The hell with individual happiness! We were born from the toil of generations of ancestors. We embody our civilization—both by genes and culture. This civilization is not any: it is the very inventor of modernity and science. The amount of wealth created and shared by our ancestors has no equivalent in any other civilization. Knowing that we are the current chain link, should be accept its further dissolution for a bit of “happiness” inside our heads? Even if some could achieve an unshakable serenity, this noble mental state would be void of dignity. It would be beauty in atomized, isolated minds. It would be blown up and forgotten like the flame of small candles in the wind. Anyone who yearns to Traditions wants better. Mere good-feeling is an ideal for sixty-eighters and cat ladies. A Templar knight, to take an example of true heroic behavior, would have laughed at it.
Leftists like to talk about “White resentment” or “male resentment.” Their talk is part of a strategy of venomous associations: terms like “resentment”, “fear” or “hatred” are negatively connoted. Widely repeated by the media, they associate anything outside of the Left hegemonic center with negative feeling. The leftist talk about our supposed “resentment” follows a Pavlovian logic. At the same time, it is not completely devoid of truth: we all felt rage at what the world is becoming, at our own lack of power. Yet our rage is legitimate. Our bad feelings, arising from the immersion in a corrupted world, are a proof of inner sanity. Feeling disgust at the degenerate is a mark of healthy taste.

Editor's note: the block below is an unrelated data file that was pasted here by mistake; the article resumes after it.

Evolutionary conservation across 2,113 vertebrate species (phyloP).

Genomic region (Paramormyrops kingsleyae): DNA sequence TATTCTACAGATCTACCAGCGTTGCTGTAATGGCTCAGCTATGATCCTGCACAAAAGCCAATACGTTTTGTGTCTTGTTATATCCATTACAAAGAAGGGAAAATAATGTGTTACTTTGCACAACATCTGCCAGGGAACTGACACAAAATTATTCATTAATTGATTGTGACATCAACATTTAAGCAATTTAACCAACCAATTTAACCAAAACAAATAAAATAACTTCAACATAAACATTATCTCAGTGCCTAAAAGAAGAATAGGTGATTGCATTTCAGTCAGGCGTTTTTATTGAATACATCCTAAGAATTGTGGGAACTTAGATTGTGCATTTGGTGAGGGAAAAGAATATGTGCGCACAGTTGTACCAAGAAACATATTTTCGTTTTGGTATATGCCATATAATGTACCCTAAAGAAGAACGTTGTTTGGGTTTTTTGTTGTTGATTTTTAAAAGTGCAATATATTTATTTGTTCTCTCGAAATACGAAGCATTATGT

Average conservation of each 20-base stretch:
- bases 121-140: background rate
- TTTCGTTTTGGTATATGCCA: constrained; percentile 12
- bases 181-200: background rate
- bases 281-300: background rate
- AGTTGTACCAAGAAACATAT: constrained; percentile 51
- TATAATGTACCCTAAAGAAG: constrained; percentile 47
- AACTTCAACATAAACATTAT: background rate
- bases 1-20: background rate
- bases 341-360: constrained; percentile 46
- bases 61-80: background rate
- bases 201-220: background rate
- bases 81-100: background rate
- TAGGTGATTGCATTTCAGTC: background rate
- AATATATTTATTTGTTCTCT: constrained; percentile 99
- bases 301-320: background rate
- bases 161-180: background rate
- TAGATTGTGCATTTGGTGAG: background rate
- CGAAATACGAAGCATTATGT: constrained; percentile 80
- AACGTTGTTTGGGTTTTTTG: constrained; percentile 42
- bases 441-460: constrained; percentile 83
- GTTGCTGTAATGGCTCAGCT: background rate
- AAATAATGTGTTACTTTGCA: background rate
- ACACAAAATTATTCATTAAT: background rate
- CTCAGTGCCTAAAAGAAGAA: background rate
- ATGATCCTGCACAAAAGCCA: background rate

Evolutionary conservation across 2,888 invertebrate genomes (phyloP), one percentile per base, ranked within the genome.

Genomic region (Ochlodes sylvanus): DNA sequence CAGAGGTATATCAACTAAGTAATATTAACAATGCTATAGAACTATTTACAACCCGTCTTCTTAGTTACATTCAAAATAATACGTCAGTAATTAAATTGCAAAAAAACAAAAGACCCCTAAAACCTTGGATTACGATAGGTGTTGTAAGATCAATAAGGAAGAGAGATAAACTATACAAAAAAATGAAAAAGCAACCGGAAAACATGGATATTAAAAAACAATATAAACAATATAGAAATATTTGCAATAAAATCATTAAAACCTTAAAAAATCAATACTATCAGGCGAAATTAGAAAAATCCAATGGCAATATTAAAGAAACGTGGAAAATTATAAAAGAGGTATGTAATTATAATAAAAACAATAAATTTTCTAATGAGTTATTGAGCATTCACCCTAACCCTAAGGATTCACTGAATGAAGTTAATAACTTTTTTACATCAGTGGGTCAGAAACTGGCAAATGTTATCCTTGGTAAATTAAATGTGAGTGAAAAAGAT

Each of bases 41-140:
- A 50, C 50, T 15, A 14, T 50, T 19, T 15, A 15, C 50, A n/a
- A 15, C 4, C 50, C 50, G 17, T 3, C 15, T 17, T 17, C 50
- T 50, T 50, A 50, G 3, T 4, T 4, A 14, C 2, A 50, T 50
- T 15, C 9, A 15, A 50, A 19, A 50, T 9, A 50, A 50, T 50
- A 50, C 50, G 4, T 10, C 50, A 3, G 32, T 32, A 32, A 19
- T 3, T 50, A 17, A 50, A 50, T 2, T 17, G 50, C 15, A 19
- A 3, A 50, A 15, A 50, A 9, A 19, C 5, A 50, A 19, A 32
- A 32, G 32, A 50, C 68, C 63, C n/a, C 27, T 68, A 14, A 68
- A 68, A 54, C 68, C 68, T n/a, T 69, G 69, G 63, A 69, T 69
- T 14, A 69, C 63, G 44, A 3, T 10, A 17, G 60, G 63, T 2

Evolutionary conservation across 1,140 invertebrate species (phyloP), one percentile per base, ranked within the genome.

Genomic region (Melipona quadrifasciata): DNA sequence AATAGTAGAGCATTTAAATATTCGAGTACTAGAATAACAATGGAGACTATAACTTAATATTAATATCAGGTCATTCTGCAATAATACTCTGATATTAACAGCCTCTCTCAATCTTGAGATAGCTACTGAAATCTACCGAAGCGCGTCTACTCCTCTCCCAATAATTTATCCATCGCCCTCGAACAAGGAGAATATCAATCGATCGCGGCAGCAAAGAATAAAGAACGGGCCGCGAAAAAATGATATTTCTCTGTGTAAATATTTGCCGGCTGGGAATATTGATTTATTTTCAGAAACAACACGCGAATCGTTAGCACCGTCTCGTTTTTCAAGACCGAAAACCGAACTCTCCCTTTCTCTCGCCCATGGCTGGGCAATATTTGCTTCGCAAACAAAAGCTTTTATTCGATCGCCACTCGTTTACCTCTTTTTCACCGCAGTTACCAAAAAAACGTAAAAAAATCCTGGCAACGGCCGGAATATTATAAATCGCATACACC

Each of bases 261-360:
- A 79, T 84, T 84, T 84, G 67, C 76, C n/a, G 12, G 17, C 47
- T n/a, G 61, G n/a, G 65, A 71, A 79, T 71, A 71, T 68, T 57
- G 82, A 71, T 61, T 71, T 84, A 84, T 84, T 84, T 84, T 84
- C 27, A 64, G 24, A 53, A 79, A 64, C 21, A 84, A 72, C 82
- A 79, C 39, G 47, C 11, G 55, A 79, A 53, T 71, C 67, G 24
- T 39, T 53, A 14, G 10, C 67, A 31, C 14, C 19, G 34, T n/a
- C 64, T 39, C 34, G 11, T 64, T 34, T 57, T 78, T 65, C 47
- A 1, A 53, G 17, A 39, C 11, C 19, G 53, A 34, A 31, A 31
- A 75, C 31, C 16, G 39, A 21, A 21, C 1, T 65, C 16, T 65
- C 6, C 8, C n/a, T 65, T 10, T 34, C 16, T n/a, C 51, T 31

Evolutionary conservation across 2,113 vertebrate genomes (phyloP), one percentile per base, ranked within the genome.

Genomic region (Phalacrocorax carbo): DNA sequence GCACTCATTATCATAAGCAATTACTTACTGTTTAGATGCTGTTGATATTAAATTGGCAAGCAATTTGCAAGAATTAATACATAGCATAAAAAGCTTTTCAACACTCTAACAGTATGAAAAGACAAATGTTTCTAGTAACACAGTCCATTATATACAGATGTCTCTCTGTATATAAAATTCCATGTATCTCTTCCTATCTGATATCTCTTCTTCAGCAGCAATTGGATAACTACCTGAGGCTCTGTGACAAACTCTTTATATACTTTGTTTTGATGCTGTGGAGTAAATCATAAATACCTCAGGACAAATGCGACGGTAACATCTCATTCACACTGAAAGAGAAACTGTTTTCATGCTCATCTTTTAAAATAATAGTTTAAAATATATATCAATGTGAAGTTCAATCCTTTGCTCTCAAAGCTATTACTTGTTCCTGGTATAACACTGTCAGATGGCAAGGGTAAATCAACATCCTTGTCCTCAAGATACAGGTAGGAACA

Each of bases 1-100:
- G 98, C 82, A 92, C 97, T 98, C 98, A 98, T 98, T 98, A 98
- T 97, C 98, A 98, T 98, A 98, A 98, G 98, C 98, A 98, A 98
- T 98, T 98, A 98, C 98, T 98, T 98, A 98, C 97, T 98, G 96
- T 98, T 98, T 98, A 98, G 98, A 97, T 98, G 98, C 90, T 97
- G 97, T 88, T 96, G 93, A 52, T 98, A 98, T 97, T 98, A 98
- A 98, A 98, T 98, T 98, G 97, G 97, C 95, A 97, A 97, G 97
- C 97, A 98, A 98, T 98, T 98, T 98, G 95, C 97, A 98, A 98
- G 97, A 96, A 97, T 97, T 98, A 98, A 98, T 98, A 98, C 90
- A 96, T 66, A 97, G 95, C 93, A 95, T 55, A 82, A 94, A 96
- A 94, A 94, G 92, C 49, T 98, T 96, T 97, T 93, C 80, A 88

Sometimes I remember some events of my past that fill me with anger. If I was aiming at mere happiness, I would work on my memories and feelings to suppress both. But this is not my aim. I don’t want to renounce to rage: I want it to motivate actions that will bring true justice on the world. Marxists didn’t triumph over so many people by aiming at individual eudemonia. On the same fashion, I feel that our individual rages here and there are much richer than what the leftists and eudemonists say. Rage can bind us as brothers of fortune, it leads us towards sharing a sense of justice and sharpening a sense of beauty. I don’t want happiness—I want victory, I want what defines me and us to shape the world. Mere individual happiness is an ideal for cows watching trains (or television). Victory over the criminals and degenerate today above us, not to mention more constructive aims—this is a meaningful aim. Happiness is a reasonable goal, victory is a higher end.
Stoicism gives one a sense of the higher. It makes one aware of his own potential. Stoicism helps you or remind you to aim at mastery as well as being prepared. Yet this philosophy also includes features that should be discarded in favor of collective enthusiasm, altruism, and a sense of the beautiful and fair to bring onto the world.